With all due respect,
Reprinted with permission:
6 March 2012
I write to associate myself with those who are seeking to preserve the Lyman Terrace Housing Project in Holyoke. I will restrict my remarks here to its preservation, leaving the question of further action for another day.
It is troubling, to say the least, that the otherwise conscientious Massachusetts Historical Commission relied upon incomplete and biased information to reach its decision against preservation. Its critics and Ms. VanPelt in particular have drawn attention to the flawed procedure and I see no need to rehearse their claims here. It is enough to observe that the project itself reflects an important moment in policy formation dating to New Deal social programming in the name of easing the plight of the working poor. The project embodied the most advanced thinking on public housing policy in the worst economic crisis in the nation’s history. It was an ingenious partnership between Federal and state government and its stands as a monument worthy of preservation. That we would opt for a different policy today is no argument for wiping out such an important emblem of our common past. By that reasoning, we would not preserve Mt. Vernon or Monticello or any other historic house.
Of course, no one of the stature of our first or third president lived at Lyman. Instead, it housed ordinary people whose labor made Holyoke a leading site of the First Industrial Revolution. In recent years, historic preservationists at the National Park Service have sought to rectify the obvious imbalance in preservation by seeking to preserve the living quarters of working people. Lowell is the best example of its enlightened policies. By preserving Lyman, the city of Holyoke would align itself with the such a sensible policy. It would also allow this generation to repay our debt to the sons and daughters of hard toil.
We historians have long sought what we call a useable past, a past that tells us who we were at a certain point in the historical continuum and what we might to do to guide us through the current day, one way or another. Lyman is a fine example of such a past. It marked a policy at once more humane and salutary than the high-rise, high-density public housing projects that succeed Lyman and that have since succumbed to the bulldozer. Lyman showed a better way. It makes no sense to erase from memory such an important structure.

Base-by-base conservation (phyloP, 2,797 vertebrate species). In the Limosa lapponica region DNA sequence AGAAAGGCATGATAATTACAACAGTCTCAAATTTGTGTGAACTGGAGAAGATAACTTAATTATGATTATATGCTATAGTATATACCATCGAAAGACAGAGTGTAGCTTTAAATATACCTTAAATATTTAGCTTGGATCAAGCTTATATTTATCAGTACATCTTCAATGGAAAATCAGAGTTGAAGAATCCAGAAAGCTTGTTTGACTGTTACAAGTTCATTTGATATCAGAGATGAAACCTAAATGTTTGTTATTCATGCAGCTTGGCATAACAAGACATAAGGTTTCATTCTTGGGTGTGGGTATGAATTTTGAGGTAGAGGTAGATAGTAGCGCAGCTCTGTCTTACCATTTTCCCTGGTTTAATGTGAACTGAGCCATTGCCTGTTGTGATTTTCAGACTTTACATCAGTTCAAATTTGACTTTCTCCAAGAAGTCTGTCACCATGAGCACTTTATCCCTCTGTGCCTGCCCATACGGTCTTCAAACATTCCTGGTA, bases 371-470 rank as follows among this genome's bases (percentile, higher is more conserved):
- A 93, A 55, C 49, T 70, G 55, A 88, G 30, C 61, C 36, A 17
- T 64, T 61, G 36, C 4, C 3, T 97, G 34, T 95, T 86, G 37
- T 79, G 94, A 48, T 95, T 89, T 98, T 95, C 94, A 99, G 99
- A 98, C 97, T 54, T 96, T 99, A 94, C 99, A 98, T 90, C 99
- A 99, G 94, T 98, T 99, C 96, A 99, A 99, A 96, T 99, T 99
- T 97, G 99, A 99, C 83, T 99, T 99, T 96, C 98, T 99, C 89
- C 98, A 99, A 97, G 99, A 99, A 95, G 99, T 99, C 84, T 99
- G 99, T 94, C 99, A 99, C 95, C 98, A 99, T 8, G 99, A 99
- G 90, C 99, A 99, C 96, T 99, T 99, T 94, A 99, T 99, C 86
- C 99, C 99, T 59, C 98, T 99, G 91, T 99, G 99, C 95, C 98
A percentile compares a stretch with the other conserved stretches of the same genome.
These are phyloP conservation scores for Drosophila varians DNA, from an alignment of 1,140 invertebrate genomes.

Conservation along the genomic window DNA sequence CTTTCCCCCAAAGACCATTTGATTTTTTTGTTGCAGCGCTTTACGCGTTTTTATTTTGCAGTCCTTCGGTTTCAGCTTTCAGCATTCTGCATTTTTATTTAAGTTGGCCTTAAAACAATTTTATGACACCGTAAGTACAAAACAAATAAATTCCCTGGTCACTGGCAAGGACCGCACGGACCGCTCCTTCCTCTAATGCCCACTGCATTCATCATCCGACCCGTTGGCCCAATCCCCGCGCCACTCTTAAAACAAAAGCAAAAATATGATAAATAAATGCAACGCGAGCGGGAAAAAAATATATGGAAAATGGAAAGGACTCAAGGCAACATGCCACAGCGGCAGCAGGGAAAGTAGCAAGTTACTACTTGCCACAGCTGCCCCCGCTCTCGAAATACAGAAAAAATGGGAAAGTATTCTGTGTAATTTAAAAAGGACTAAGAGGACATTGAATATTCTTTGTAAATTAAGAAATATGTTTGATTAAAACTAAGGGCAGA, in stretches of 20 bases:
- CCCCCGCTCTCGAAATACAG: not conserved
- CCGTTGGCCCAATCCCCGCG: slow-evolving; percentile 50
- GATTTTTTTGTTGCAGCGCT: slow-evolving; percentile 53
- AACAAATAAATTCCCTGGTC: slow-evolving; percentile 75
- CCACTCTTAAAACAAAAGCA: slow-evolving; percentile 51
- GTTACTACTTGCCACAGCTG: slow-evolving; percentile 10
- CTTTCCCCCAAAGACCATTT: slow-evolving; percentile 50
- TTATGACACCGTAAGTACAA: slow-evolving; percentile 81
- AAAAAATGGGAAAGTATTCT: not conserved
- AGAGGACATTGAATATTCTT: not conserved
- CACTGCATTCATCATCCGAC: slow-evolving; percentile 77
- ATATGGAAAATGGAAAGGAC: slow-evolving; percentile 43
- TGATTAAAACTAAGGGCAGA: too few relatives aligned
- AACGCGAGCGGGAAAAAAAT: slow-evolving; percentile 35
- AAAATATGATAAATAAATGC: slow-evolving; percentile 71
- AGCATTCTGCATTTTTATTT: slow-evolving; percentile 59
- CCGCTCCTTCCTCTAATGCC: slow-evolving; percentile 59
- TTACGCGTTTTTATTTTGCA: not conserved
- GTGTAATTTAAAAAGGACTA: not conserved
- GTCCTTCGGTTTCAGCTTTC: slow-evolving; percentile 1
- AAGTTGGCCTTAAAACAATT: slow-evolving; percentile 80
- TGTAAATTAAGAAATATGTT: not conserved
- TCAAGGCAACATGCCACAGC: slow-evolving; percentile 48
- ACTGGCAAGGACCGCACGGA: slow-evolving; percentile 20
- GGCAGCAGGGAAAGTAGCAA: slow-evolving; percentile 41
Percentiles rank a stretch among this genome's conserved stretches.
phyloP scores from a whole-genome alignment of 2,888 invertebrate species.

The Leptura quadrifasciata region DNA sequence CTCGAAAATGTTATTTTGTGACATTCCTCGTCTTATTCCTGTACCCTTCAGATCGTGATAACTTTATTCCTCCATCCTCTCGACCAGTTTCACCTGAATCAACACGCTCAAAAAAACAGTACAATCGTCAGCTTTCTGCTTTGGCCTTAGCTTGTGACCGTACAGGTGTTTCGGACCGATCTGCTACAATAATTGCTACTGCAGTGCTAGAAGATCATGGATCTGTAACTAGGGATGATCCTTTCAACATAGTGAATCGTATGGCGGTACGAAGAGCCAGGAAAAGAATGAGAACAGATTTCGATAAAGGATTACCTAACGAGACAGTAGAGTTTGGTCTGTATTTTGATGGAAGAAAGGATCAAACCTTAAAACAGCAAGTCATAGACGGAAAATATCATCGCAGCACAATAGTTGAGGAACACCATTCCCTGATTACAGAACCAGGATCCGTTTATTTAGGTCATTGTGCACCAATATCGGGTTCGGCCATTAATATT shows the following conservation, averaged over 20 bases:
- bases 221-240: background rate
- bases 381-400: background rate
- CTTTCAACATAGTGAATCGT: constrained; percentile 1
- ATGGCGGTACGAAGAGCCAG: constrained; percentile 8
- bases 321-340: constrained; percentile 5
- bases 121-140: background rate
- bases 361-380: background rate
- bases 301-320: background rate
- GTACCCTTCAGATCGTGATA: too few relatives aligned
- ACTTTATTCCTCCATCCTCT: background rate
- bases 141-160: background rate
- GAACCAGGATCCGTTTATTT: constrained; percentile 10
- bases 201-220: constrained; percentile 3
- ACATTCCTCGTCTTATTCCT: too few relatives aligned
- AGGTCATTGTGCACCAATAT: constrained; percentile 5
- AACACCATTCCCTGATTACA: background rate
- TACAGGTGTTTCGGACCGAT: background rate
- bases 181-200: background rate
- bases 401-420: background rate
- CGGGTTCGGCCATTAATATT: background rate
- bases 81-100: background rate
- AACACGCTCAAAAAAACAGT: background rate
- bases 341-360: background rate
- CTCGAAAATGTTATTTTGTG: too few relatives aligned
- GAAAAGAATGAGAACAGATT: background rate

Bruce Laurie, Professor of History Emeritus, University of Massachusetts Amherst
Elvin Bruno Jr emailed me asking if I would promote this event, which of course I would… I will also get in touch with the Trash Bash folks and see if we can get any supplies. I know that the DPW did give them a crap-load of trash bags a couple years ago. They may have some left.
See you there.
Please join us outside of City Hall at 12:45pm, on Sunday, April 22nd, 2012 as we break off into large groups to cover 1 whole mile of High Street in Holyoke, from Career Point to Corner’s Delight, where High Street and Lyman Street meet as part of a community effort to make our Downtown area look great again! Cleaning supplies will be available, but we ask that everyone brings an item (or items if possible) to help make this effort possible. Useful supplies include sturdy outdoor brooms, rakes, large heavy-duty trash bags and leaf bags, work gloves/latex gloves for safety, and a fun/ready to work spirit! Thank you all for your interest and be sure to spread the word!
I will also send out a friendly reminder as the date approaches.